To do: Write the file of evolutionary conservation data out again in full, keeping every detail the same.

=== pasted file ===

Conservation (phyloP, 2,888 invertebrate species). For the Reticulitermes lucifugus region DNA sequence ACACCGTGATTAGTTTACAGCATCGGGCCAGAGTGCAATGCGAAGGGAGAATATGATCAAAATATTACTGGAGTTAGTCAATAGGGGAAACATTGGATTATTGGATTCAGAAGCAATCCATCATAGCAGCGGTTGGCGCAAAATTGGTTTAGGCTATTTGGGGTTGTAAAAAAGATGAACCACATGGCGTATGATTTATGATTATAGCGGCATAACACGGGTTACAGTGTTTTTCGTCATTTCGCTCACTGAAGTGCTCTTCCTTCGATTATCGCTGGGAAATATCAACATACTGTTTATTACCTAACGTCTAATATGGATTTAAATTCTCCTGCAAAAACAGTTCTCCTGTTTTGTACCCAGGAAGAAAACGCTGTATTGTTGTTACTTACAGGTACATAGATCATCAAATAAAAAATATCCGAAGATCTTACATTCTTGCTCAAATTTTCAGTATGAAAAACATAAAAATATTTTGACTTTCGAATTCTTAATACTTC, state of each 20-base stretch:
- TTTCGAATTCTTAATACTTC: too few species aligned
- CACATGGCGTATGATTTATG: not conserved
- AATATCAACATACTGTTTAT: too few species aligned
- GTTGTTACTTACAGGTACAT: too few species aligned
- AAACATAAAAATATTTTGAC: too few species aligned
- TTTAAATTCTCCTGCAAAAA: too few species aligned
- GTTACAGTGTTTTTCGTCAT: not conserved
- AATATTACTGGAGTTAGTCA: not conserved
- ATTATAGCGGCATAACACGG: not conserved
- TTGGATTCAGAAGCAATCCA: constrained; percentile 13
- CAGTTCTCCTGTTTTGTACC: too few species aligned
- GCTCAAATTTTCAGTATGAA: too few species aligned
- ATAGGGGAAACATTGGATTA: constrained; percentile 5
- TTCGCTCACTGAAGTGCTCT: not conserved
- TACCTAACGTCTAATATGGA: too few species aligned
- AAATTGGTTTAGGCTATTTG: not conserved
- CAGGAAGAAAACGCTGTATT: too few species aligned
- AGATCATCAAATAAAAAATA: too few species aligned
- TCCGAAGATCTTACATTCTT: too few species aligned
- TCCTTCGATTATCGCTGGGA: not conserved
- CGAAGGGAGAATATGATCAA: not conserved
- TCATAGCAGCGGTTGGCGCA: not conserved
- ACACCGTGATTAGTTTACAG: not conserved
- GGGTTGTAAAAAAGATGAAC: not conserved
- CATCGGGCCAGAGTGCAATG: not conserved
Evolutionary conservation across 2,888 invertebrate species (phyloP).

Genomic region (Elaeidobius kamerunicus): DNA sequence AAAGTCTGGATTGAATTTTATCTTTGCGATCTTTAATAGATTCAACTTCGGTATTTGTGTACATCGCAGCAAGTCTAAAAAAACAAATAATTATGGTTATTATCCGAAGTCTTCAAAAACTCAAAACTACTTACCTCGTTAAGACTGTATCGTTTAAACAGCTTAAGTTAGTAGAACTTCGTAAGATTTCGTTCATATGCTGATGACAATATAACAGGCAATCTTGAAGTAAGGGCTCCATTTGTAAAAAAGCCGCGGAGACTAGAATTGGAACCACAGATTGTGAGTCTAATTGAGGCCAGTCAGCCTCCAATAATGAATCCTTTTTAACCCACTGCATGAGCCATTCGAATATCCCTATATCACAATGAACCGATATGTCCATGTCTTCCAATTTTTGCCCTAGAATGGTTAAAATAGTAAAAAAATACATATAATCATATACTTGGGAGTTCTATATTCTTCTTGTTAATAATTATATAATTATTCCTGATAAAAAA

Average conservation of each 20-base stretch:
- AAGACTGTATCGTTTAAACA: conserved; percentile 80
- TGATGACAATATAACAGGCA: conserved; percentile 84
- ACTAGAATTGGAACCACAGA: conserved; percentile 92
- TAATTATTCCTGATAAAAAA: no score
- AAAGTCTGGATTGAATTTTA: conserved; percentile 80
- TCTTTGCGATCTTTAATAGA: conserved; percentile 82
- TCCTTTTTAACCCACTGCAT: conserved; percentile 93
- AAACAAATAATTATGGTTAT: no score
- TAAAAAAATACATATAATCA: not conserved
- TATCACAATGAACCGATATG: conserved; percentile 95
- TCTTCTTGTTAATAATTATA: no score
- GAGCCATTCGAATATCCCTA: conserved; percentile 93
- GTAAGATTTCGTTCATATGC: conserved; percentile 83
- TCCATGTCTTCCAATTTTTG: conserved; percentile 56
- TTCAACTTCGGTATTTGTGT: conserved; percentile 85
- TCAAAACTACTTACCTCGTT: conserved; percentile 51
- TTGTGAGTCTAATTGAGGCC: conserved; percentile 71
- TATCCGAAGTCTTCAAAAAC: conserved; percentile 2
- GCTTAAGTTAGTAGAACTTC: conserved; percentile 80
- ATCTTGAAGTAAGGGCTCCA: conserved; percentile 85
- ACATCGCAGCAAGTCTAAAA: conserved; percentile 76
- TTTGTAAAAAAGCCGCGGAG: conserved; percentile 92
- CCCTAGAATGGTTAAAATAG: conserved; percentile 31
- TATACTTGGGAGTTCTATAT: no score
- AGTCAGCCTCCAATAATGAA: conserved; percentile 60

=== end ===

Conservation (phyloP, 2,888 invertebrate species). For the Reticulitermes lucifugus region DNA sequence ACACCGTGATTAGTTTACAGCATCGGGCCAGAGTGCAATGCGAAGGGAGAATATGATCAAAATATTACTGGAGTTAGTCAATAGGGGAAACATTGGATTATTGGATTCAGAAGCAATCCATCATAGCAGCGGTTGGCGCAAAATTGGTTTAGGCTATTTGGGGTTGTAAAAAAGATGAACCACATGGCGTATGATTTATGATTATAGCGGCATAACACGGGTTACAGTGTTTTTCGTCATTTCGCTCACTGAAGTGCTCTTCCTTCGATTATCGCTGGGAAATATCAACATACTGTTTATTACCTAACGTCTAATATGGATTTAAATTCTCCTGCAAAAACAGTTCTCCTGTTTTGTACCCAGGAAGAAAACGCTGTATTGTTGTTACTTACAGGTACATAGATCATCAAATAAAAAATATCCGAAGATCTTACATTCTTGCTCAAATTTTCAGTATGAAAAACATAAAAATATTTTGACTTTCGAATTCTTAATACTTC, state of each 20-base stretch:
- TTTCGAATTCTTAATACTTC: too few species aligned
- CACATGGCGTATGATTTATG: not conserved
- AATATCAACATACTGTTTAT: too few species aligned
- GTTGTTACTTACAGGTACAT: too few species aligned
- AAACATAAAAATATTTTGAC: too few species aligned
- TTTAAATTCTCCTGCAAAAA: too few species aligned
- GTTACAGTGTTTTTCGTCAT: not conserved
- AATATTACTGGAGTTAGTCA: not conserved
- ATTATAGCGGCATAACACGG: not conserved
- TTGGATTCAGAAGCAATCCA: constrained; percentile 13
- CAGTTCTCCTGTTTTGTACC: too few species aligned
- GCTCAAATTTTCAGTATGAA: too few species aligned
- ATAGGGGAAACATTGGATTA: constrained; percentile 5
- TTCGCTCACTGAAGTGCTCT: not conserved
- TACCTAACGTCTAATATGGA: too few species aligned
- AAATTGGTTTAGGCTATTTG: not conserved
- CAGGAAGAAAACGCTGTATT: too few species aligned
- AGATCATCAAATAAAAAATA: too few species aligned
- TCCGAAGATCTTACATTCTT: too few species aligned
- TCCTTCGATTATCGCTGGGA: not conserved
- CGAAGGGAGAATATGATCAA: not conserved
- TCATAGCAGCGGTTGGCGCA: not conserved
- ACACCGTGATTAGTTTACAG: not conserved
- GGGTTGTAAAAAAGATGAAC: not conserved
- CATCGGGCCAGAGTGCAATG: not conserved
Evolutionary conservation across 2,888 invertebrate species (phyloP).

Genomic region (Elaeidobius kamerunicus): DNA sequence AAAGTCTGGATTGAATTTTATCTTTGCGATCTTTAATAGATTCAACTTCGGTATTTGTGTACATCGCAGCAAGTCTAAAAAAACAAATAATTATGGTTATTATCCGAAGTCTTCAAAAACTCAAAACTACTTACCTCGTTAAGACTGTATCGTTTAAACAGCTTAAGTTAGTAGAACTTCGTAAGATTTCGTTCATATGCTGATGACAATATAACAGGCAATCTTGAAGTAAGGGCTCCATTTGTAAAAAAGCCGCGGAGACTAGAATTGGAACCACAGATTGTGAGTCTAATTGAGGCCAGTCAGCCTCCAATAATGAATCCTTTTTAACCCACTGCATGAGCCATTCGAATATCCCTATATCACAATGAACCGATATGTCCATGTCTTCCAATTTTTGCCCTAGAATGGTTAAAATAGTAAAAAAATACATATAATCATATACTTGGGAGTTCTATATTCTTCTTGTTAATAATTATATAATTATTCCTGATAAAAAA

Average conservation of each 20-base stretch:
- AAGACTGTATCGTTTAAACA: conserved; percentile 80
- TGATGACAATATAACAGGCA: conserved; percentile 84
- ACTAGAATTGGAACCACAGA: conserved; percentile 92
- TAATTATTCCTGATAAAAAA: no score
- AAAGTCTGGATTGAATTTTA: conserved; percentile 80
- TCTTTGCGATCTTTAATAGA: conserved; percentile 82
- TCCTTTTTAACCCACTGCAT: conserved; percentile 93
- AAACAAATAATTATGGTTAT: no score
- TAAAAAAATACATATAATCA: not conserved
- TATCACAATGAACCGATATG: conserved; percentile 95
- TCTTCTTGTTAATAATTATA: no score
- GAGCCATTCGAATATCCCTA: conserved; percentile 93
- GTAAGATTTCGTTCATATGC: conserved; percentile 83
- TCCATGTCTTCCAATTTTTG: conserved; percentile 56
- TTCAACTTCGGTATTTGTGT: conserved; percentile 85
- TCAAAACTACTTACCTCGTT: conserved; percentile 51
- TTGTGAGTCTAATTGAGGCC: conserved; percentile 71
- TATCCGAAGTCTTCAAAAAC: conserved; percentile 2
- GCTTAAGTTAGTAGAACTTC: conserved; percentile 80
- ATCTTGAAGTAAGGGCTCCA: conserved; percentile 85
- ACATCGCAGCAAGTCTAAAA: conserved; percentile 76
- TTTGTAAAAAAGCCGCGGAG: conserved; percentile 92
- CCCTAGAATGGTTAAAATAG: conserved; percentile 31
- TATACTTGGGAGTTCTATAT: no score
- AGTCAGCCTCCAATAATGAA: conserved; percentile 60